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Graham Alexander, the impresario of Victor Talking Machine Co., places a silvery metal master platter on a special turntable.
The machine’s backward spin may seem an apt metaphor for an enterprise aiming to emulate that legendary, and long lost, Camden company.
But the 27-year-old entrepreneur, and the firm he revived in 2011, are all about the future.
“Our goal,” Alexander says, “is to create a music industry that operates almost entirely outside the current music industry.”
He envisions building “a vertically integrated company” to discover, nurture, and record talented newcomers, distribute their music in a variety of formats, and manufacture the turntables on which to play the vinyl versions of their work.
Alexander hopes to someday do all this in Camden — perhaps in the former Victor Talking Machine Co. headquarters, now home to the main office of the city school district, at Front and Cooper streets.
“I’m very passionate about this,” the Haddonfield resident explains, showing me around the Vault at Victor Records on the White Horse Pike in Berlin Borough.
The building includes a live performance venue, a retail showroom, a music archive and turntable-assembly facility, and is handsomely decorated with museum-quality memorabilia from the Victor (later, RCA-Victor) heydey.
The record covers and publicity photos on the walls attest to what truly was an epic array of talent associated with the Camden company, which recorded an enormous amount of the opera, classical, blues, jazz, and popular music heard around the world during the first half of the 20th century.
Fats Waller, Enrico Caruso, and Camden’s own pioneering crooner Russ Columbo all made records at Victor studios in the city.
“Jimmie Rodgers [a pioneering country singer] recorded the first-ever music video in Camden in 1929,” Alexander says. “All the early Disney soundtracks had overdubs and orchestras done in Camden. Frank Sinatra signed his first recording contract in Camden.”
The scope of what the company, which operates as Victor Music Group, wants to do “is just so big,” observes Alberto Munoz, 29, a South Philly musician whom Alexander recently hired to be vice president of sales.
“It’s completely insane,” says Alexander.
The enterprise is very much a work in progress, with a youthful, artisanal, collaborative vibe; Alexander’s childhood chum, the multi-instrumentalist Zach Harski, 25, of Haddonfield, is vice president of development. The company books performers at its Berlin venue, records and releases music, builds turntables, and has four full-time and five part-time employees.
Much of the operation has been financed from Alexander’s own pocket. “I have a really tiny little apartment,” he says. “I don’t own a car.”
A singer-songwriter and Broadway veteran (he played bass in Rain, a Broadway musical), Alexander began buying Victor brands at auction six years ago, starting with a successful $1,000 initial bid for “Victrola,” a name that once was synonymous with record-players of all sorts. His portfolio also includes “His Master’s Voice” as well as the image of Nipper (who now sports earbuds in the undated logo).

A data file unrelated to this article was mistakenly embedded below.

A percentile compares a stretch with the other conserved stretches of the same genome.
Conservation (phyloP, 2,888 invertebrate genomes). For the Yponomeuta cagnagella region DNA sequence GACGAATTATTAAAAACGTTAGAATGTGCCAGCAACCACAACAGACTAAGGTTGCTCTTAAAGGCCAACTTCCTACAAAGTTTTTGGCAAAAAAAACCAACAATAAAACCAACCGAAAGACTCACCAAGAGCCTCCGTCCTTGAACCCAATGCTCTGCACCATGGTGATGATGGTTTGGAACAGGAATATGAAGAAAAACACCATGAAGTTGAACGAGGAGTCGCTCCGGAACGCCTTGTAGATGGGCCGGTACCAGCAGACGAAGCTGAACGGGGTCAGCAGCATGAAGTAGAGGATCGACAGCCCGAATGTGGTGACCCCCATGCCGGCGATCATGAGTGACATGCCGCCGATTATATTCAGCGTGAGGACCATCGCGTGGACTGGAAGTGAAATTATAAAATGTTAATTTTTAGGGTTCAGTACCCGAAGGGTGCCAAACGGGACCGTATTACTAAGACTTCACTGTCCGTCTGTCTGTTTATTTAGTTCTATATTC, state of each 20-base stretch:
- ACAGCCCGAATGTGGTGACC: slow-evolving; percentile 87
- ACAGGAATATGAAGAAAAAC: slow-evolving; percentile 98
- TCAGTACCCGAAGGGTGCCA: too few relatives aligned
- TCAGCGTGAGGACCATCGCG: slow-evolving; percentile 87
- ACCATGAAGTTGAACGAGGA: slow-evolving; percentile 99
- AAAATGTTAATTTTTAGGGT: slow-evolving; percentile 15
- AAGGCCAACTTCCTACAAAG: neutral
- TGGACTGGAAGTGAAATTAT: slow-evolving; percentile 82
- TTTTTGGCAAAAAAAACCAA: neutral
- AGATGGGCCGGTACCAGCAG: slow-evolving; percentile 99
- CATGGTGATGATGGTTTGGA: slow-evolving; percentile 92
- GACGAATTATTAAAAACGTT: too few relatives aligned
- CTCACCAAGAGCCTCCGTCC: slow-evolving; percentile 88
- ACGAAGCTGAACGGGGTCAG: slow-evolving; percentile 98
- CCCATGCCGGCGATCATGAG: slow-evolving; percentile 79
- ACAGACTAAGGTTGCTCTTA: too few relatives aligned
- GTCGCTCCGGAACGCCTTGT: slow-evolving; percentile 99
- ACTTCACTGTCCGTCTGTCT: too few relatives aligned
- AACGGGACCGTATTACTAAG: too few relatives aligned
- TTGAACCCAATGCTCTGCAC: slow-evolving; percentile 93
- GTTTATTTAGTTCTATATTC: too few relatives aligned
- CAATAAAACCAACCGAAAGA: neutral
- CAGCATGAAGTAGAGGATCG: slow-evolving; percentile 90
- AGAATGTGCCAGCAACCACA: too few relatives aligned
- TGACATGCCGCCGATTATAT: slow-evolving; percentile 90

Alexander last year released his dad’s solo record, Mystic County, on the Vault’s Odeon label — which the original Victor company made famous.
The company is evolving and “experimental,” notes Bergen County resident Christina Sees, 32, who’s vice president of promotion and has been involved since the venture’s inception.
“It’s all in Graham’s head,” she notes. “And then we tweak it.”
Indeed, Alexander — who’s got deep musical as well as historical knowledge — is pretty much always working on some element of the project, such as prospecting for talent.
“I really connected with him immediately,”says Greg Farnese, a jazz vocalist from Woolwich Township whose CD of standards, Set in Motion, recently was released on Victor Records.
Alexander also networks with RCA-Victor retirees, as well as with private memorabilia collectors and the Camden County Historical Society. His fans include Cherry Hill resident Fred Barnum, whose landmark history of Victor, RCA-Victor and GE, titled His Master’s Voice in America,” was published in 1991.
In an email, Barnum says he is impressed by Alexander’s “effort to preserve the important legacy … not only for the City of Camden, where it all began, but for a new generation of music lovers everywhere.”
Alexander’s enthusiasm is certainly contagious, as well as eclectic: He puts a never-released Rachmaninoff master [“Flight of the Bumblebee”] on the reverse turntable, followed by Benny Goodman doing “Limehouse Blues,” for my enjoyment/edification.
The music is unadorned by today’s technology, and these master recordings have degraded a bit.
But the music lives and breathes, like it did when it was being made in Camden nearly 90 years ago. And like the music Victor Music Group makes will live and breathe, too.
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